A losing battle: MRSA epidemic in U.S. hospitals
By the time it’s detected, other patients infected
While some drug-resistant pathogens are on the rise due to antibiotic "pressures" linked to injudicious use, an epidemic of methicillin-resistant Staphylococcus aureus (MRSA) is proceeding unchecked in the United States largely because of a failure in infection control, researchers say.
In essence, too few clinicians are identifying and isolating incoming cases in a timely manner. So after entering the hospital undetected, MRSA spreads to other patients — some considerably sicker than the original carriers — on the unwashed hands of health care workers.
"For MRSA, I think antibiotic-use practices play perhaps a less important role," says Daniel J. Diekema, MD, MSc, hospital epidemiologist at the Iowa City (IA) Veterans Affairs Medical Center. "People have demonstrated by this point that much of the increase in methicillin-resistant rates is due to patient-to-patient transmission of resistant strains."
The result is a disturbing rise in potentially lethal nosocomial bloodstream infections (BSIs) caused by MRSA. The latest data come from Diekema and colleagues participating in the Sentry surveillance program based at University of Iowa College of Medicine in Iowa City. Researchers reviewed 7,508 nosocomial BSI isolates submitted by participating hospitals throughout the United States and Canada from 1997 to 2000.
Of those infections, 1,957 were caused by S. aureus. Looking closer, the researchers found that the BSI infections caused by MRSA strains of S. aureus increased steadily at a pace of 5% to 6% from 1997 to 2000 in the United States. The percentage of MRSA among S. aureus BSIs climbed inexorably year by year: 1997 — 34%; 1998 — 39%; 1999 — 45%; and 2000 — 51%.
That means that in a medical setting in the United States today, there’s about a 50/50 chance that a staphylococcal BSI will be caused by MRSA — a pathogen that is resistant to all but a handful of antibiotics. In contrast, the percentage of MRSA among S. aureus BSIs in Canada was only 10% in 2000. However, despite widespread efforts to prevent the pathogen from getting endemically entrenched there, MRSA has more than doubled from a 4% level in Canada in 1997.
In the United States, the steady 5% annual increase is comparable to what is being found at sentinel hospitals followed by the Centers for Disease Control and Prevention. However, the Sentry surveillance reveals another interesting artifact: the rate of methicillin-resistance among "community onset" (non-nosocomial) S. aureus BSI isolates also increased in the United States from 21% in 1997 to 31% in 2000. While there has been much concern about true community-acquired MRSA developing among pediatric outpatients due to increasing antibiotic use, the more common picture appears to be people colonized or infected with MRSA simply moving between health settings.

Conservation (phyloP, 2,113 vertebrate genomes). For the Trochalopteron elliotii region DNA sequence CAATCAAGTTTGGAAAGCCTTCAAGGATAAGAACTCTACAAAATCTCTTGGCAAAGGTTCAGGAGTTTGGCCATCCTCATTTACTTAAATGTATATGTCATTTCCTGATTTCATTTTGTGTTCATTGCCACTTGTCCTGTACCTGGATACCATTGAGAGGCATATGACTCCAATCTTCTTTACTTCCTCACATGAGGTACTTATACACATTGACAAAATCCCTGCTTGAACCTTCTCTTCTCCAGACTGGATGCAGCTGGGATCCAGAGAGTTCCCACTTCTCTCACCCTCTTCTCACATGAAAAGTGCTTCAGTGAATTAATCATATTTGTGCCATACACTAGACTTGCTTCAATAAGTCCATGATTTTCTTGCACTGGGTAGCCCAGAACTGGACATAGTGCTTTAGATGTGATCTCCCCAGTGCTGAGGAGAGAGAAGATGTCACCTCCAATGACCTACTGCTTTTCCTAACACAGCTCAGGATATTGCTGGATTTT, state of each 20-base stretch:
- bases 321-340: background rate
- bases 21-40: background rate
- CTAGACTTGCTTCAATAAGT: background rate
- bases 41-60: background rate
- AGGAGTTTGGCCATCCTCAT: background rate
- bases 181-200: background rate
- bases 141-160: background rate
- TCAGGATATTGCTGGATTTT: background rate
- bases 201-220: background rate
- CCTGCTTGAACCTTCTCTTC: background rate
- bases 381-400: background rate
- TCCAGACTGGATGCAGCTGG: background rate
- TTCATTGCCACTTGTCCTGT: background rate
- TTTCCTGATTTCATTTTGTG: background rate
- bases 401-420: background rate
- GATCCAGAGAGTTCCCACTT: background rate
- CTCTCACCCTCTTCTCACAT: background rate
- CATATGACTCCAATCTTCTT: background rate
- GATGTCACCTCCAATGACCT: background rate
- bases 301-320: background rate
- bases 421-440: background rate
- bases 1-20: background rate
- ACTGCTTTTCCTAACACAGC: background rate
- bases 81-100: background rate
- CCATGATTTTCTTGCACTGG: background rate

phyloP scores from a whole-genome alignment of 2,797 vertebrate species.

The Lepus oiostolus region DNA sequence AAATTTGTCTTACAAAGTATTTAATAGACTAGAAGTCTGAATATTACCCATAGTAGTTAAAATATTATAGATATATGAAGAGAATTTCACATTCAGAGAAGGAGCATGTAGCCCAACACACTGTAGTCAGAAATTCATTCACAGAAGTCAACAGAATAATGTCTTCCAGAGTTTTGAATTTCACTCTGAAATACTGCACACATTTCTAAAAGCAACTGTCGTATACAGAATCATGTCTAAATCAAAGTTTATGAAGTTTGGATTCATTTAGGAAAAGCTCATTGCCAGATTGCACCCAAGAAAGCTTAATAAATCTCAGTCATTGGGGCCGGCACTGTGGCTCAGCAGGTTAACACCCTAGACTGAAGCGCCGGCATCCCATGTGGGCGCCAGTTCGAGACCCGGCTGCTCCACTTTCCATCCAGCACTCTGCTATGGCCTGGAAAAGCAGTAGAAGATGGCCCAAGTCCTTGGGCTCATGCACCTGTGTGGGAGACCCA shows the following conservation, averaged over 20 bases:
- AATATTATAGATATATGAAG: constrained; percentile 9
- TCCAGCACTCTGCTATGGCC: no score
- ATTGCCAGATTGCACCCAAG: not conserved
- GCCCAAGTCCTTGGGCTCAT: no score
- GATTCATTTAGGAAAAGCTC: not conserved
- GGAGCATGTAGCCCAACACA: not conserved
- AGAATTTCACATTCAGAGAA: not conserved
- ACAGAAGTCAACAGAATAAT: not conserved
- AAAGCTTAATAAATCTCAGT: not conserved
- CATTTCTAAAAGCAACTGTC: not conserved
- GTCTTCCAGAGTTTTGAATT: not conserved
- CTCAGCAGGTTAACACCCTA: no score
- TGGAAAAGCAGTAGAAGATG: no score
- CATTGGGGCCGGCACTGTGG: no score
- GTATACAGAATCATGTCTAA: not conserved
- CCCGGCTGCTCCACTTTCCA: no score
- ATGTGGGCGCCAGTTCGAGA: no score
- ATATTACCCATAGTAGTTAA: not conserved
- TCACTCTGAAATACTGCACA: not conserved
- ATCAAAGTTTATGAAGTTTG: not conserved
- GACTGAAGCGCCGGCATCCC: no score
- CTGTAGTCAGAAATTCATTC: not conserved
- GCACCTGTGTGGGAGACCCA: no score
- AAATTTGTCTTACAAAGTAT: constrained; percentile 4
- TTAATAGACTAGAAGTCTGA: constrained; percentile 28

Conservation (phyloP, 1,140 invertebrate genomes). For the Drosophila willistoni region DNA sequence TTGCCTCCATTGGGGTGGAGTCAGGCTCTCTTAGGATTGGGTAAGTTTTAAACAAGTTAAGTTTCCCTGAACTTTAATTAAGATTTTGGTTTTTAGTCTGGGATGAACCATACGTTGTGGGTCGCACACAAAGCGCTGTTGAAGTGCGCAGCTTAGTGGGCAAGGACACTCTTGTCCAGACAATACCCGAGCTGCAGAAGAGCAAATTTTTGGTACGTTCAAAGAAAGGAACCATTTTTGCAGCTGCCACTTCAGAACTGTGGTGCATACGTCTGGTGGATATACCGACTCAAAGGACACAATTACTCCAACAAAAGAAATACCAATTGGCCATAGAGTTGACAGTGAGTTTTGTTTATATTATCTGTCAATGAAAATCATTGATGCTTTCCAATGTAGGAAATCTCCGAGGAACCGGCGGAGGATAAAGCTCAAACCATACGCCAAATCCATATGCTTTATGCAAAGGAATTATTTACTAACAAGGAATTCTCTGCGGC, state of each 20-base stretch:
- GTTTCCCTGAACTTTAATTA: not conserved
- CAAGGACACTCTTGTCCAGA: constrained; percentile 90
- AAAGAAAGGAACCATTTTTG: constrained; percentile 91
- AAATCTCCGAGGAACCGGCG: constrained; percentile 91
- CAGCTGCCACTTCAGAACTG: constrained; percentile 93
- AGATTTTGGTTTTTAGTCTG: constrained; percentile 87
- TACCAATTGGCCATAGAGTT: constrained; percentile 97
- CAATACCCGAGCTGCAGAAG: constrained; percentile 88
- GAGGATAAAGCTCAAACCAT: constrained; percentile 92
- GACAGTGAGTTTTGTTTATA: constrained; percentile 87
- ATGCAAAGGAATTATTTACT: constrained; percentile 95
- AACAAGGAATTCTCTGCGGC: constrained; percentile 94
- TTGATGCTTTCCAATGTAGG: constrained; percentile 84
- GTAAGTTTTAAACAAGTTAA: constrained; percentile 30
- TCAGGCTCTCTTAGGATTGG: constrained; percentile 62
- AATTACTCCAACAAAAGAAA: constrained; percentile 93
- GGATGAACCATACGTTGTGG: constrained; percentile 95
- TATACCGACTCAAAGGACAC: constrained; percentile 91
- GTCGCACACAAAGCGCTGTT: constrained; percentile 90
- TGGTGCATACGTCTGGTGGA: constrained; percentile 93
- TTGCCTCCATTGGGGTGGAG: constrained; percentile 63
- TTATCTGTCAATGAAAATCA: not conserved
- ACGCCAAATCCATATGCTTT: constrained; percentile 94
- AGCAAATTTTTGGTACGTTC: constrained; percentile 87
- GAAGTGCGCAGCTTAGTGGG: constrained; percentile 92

"These patients are infected when they come into the hospital," he explains. "Now it doesn’t mean they acquired it in the community. They could have been in a long-term care facility; they could have gotten it in a previous admission to the hospital. But irrespective of that fact, when they are admitted to the hospital, no one knows that they are infected with MRSA."
Thus the patient may not be isolated for two or three days while lab work is done, creating the potential for further spread.
"We know that less than half the time that health care workers are supposed to wash their hands [that] they do," Diekema says. "Most hospitals still are waiting until they get a report from the lab of MRSA before they put a patient in isolation. With such a high proportion of Staph aureus infections coming in from the community that are methicillin-resistant, it becomes ever so much harder to control hospital spread."
One possible solution is to adopt "risk-factor" isolation, he notes, meaning, for example, that patients are admitted to contact isolation if they have been in another hospital or nursing home in the prior six months. Screening patients on admission is being tried at some hospitals, but the problem is lack of a rapid test to confirm MRSA.
"[We need] something so that when someone is admitted to the hospital, you can swab [his] nares and within a few hours know if [he is a] carrier of MRSA. Or do a PCR directly on a blood culture. Those really, as of yet, are not available."
Other strategies being tried at hospitals include using alcohol-based hand gels to improve hand washing and using mupirocin to decolonize nasal carriers.
"One of the things that we desperately need in infection control are large multicenter studies of some of these strategies to see which of them are most important," Diekema says. "A lot of different hospitals are doing different things."
As MRSA proliferates and is exposed to more antibiotics, the likelihood only increases of new resistant strains arising. The first cases of vancomycin-intermediate S. aureus have appeared over the last few years, and the new drug linezolid has run into trouble with vancomycin-resistant enterococci. Could MRSA be next?
In the Sentry data, MRSA strains were resistant to many other agents, including erythromycin (95% resistant); clindamycin (79%); ciprofloxacin (90%); gentamicin (35%); and trimethoprim-sulfa (22%). However, isolates were 100% susceptible to both vancomycin and linezolid and 99% susceptible to quinupristin/dalfopristin. Those last-line drugs are holding, but that is cold comfort when the data show that more than half of nosocomial staph BSIs are now caused by MRSA.
"We know that these were not just colonizing strains," Diekema emphasizes. "These were strains that were causing bloodstream infections in patients. One [of the reasons] is poor compliance with standard infection control measures like hand hygiene and contact precautions for those who are infected or colonized."